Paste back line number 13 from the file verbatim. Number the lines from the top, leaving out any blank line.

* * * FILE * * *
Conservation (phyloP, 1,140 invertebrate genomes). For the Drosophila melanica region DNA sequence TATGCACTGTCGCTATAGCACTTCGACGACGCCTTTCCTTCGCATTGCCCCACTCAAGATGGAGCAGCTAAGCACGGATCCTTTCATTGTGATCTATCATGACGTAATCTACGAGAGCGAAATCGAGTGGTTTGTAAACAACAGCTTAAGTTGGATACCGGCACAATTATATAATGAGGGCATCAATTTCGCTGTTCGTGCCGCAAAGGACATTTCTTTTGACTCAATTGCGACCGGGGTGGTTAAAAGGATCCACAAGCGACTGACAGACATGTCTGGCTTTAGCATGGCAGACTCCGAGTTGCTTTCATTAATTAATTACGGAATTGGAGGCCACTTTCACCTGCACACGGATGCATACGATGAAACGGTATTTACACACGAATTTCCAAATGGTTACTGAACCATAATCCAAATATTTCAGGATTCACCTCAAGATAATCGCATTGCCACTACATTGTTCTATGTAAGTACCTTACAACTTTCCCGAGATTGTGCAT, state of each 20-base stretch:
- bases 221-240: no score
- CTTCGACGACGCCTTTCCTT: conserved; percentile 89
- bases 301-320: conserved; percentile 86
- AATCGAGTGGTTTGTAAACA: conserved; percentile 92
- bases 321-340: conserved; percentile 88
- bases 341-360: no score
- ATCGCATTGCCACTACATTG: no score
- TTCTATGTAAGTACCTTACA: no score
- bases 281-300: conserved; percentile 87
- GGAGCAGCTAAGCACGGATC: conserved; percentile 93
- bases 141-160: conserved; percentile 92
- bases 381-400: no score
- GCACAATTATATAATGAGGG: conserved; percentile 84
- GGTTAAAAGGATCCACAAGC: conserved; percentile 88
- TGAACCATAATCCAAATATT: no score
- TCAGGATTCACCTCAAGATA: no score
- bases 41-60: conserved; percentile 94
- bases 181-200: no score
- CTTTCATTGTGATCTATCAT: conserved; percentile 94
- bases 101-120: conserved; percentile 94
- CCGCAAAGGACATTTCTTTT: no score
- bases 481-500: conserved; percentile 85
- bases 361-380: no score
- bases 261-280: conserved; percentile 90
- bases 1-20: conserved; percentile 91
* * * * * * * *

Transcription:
- bases 381-400: no score